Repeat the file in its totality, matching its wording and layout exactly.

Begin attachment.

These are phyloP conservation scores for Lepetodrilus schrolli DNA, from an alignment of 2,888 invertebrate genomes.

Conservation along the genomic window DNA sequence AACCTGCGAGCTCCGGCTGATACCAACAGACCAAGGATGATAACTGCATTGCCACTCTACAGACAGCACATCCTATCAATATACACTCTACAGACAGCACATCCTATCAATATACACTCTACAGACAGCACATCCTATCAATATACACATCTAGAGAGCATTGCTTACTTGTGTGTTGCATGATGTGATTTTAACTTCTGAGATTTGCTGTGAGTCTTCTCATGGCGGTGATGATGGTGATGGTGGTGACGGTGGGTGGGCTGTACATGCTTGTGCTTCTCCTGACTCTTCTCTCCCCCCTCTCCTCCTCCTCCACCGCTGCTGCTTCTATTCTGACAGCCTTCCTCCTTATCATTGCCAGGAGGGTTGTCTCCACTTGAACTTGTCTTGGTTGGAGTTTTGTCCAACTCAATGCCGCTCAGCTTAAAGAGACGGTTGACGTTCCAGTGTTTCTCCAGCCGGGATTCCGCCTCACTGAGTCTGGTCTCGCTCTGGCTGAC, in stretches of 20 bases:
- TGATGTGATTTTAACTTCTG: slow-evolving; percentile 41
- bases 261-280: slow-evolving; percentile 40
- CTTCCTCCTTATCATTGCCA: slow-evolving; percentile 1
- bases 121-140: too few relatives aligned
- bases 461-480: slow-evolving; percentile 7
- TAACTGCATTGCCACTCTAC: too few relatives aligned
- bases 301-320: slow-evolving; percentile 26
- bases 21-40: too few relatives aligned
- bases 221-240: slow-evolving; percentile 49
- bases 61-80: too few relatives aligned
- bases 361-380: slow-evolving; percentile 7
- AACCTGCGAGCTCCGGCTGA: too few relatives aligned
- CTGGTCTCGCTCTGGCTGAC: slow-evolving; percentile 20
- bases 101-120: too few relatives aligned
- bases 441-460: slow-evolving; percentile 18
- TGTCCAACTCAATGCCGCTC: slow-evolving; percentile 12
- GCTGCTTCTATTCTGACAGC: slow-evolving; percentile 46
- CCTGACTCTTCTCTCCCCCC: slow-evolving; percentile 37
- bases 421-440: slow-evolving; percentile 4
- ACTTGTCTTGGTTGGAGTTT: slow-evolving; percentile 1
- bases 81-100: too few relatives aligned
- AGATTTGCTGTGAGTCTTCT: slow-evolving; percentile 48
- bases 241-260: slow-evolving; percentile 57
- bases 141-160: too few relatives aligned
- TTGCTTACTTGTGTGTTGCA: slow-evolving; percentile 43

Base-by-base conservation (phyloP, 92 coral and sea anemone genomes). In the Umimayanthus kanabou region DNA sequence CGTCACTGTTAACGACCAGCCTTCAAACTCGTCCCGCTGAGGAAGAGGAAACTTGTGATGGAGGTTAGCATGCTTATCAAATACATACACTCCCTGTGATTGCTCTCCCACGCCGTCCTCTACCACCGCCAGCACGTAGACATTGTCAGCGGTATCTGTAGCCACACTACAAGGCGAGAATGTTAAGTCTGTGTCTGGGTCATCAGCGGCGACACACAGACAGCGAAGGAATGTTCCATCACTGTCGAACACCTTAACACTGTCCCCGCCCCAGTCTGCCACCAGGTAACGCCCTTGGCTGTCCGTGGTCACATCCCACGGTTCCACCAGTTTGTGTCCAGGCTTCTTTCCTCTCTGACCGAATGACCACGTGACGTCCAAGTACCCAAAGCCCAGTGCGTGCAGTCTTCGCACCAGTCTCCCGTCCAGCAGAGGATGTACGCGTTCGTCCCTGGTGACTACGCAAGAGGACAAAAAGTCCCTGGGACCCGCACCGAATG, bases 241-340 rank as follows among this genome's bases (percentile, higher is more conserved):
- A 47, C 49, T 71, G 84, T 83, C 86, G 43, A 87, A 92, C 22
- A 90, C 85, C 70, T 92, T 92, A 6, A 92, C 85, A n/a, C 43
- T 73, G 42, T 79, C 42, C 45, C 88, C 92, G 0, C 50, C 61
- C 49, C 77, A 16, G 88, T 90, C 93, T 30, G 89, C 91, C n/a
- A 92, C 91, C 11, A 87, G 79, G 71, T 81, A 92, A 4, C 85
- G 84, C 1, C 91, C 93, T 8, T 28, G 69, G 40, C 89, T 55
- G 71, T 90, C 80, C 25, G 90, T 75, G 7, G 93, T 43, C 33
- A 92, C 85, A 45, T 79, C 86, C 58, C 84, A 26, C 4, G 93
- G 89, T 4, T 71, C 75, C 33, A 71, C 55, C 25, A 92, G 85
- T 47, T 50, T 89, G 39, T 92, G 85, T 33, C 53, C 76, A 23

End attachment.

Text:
These are phyloP conservation scores for Lepetodrilus schrolli DNA, from an alignment of 2,888 invertebrate genomes.

Conservation along the genomic window DNA sequence AACCTGCGAGCTCCGGCTGATACCAACAGACCAAGGATGATAACTGCATTGCCACTCTACAGACAGCACATCCTATCAATATACACTCTACAGACAGCACATCCTATCAATATACACTCTACAGACAGCACATCCTATCAATATACACATCTAGAGAGCATTGCTTACTTGTGTGTTGCATGATGTGATTTTAACTTCTGAGATTTGCTGTGAGTCTTCTCATGGCGGTGATGATGGTGATGGTGGTGACGGTGGGTGGGCTGTACATGCTTGTGCTTCTCCTGACTCTTCTCTCCCCCCTCTCCTCCTCCTCCACCGCTGCTGCTTCTATTCTGACAGCCTTCCTCCTTATCATTGCCAGGAGGGTTGTCTCCACTTGAACTTGTCTTGGTTGGAGTTTTGTCCAACTCAATGCCGCTCAGCTTAAAGAGACGGTTGACGTTCCAGTGTTTCTCCAGCCGGGATTCCGCCTCACTGAGTCTGGTCTCGCTCTGGCTGAC, in stretches of 20 bases:
- TGATGTGATTTTAACTTCTG: slow-evolving; percentile 41
- bases 261-280: slow-evolving; percentile 40
- CTTCCTCCTTATCATTGCCA: slow-evolving; percentile 1
- bases 121-140: too few relatives aligned
- bases 461-480: slow-evolving; percentile 7
- TAACTGCATTGCCACTCTAC: too few relatives aligned
- bases 301-320: slow-evolving; percentile 26
- bases 21-40: too few relatives aligned
- bases 221-240: slow-evolving; percentile 49
- bases 61-80: too few relatives aligned
- bases 361-380: slow-evolving; percentile 7
- AACCTGCGAGCTCCGGCTGA: too few relatives aligned
- CTGGTCTCGCTCTGGCTGAC: slow-evolving; percentile 20
- bases 101-120: too few relatives aligned
- bases 441-460: slow-evolving; percentile 18
- TGTCCAACTCAATGCCGCTC: slow-evolving; percentile 12
- GCTGCTTCTATTCTGACAGC: slow-evolving; percentile 46
- CCTGACTCTTCTCTCCCCCC: slow-evolving; percentile 37
- bases 421-440: slow-evolving; percentile 4
- ACTTGTCTTGGTTGGAGTTT: slow-evolving; percentile 1
- bases 81-100: too few relatives aligned
- AGATTTGCTGTGAGTCTTCT: slow-evolving; percentile 48
- bases 241-260: slow-evolving; percentile 57
- bases 141-160: too few relatives aligned
- TTGCTTACTTGTGTGTTGCA: slow-evolving; percentile 43

Base-by-base conservation (phyloP, 92 coral and sea anemone genomes). In the Umimayanthus kanabou region DNA sequence CGTCACTGTTAACGACCAGCCTTCAAACTCGTCCCGCTGAGGAAGAGGAAACTTGTGATGGAGGTTAGCATGCTTATCAAATACATACACTCCCTGTGATTGCTCTCCCACGCCGTCCTCTACCACCGCCAGCACGTAGACATTGTCAGCGGTATCTGTAGCCACACTACAAGGCGAGAATGTTAAGTCTGTGTCTGGGTCATCAGCGGCGACACACAGACAGCGAAGGAATGTTCCATCACTGTCGAACACCTTAACACTGTCCCCGCCCCAGTCTGCCACCAGGTAACGCCCTTGGCTGTCCGTGGTCACATCCCACGGTTCCACCAGTTTGTGTCCAGGCTTCTTTCCTCTCTGACCGAATGACCACGTGACGTCCAAGTACCCAAAGCCCAGTGCGTGCAGTCTTCGCACCAGTCTCCCGTCCAGCAGAGGATGTACGCGTTCGTCCCTGGTGACTACGCAAGAGGACAAAAAGTCCCTGGGACCCGCACCGAATG, bases 241-340 rank as follows among this genome's bases (percentile, higher is more conserved):
- A 47, C 49, T 71, G 84, T 83, C 86, G 43, A 87, A 92, C 22
- A 90, C 85, C 70, T 92, T 92, A 6, A 92, C 85, A n/a, C 43
- T 73, G 42, T 79, C 42, C 45, C 88, C 92, G 0, C 50, C 61
- C 49, C 77, A 16, G 88, T 90, C 93, T 30, G 89, C 91, C n/a
- A 92, C 91, C 11, A 87, G 79, G 71, T 81, A 92, A 4, C 85
- G 84, C 1, C 91, C 93, T 8, T 28, G 69, G 40, C 89, T 55
- G 71, T 90, C 80, C 25, G 90, T 75, G 7, G 93, T 43, C 33
- A 92, C 85, A 45, T 79, C 86, C 58, C 84, A 26, C 4, G 93
- G 89, T 4, T 71, C 75, C 33, A 71, C 55, C 25, A 92, G 85
- T 47, T 50, T 89, G 39, T 92, G 85, T 33, C 53, C 76, A 23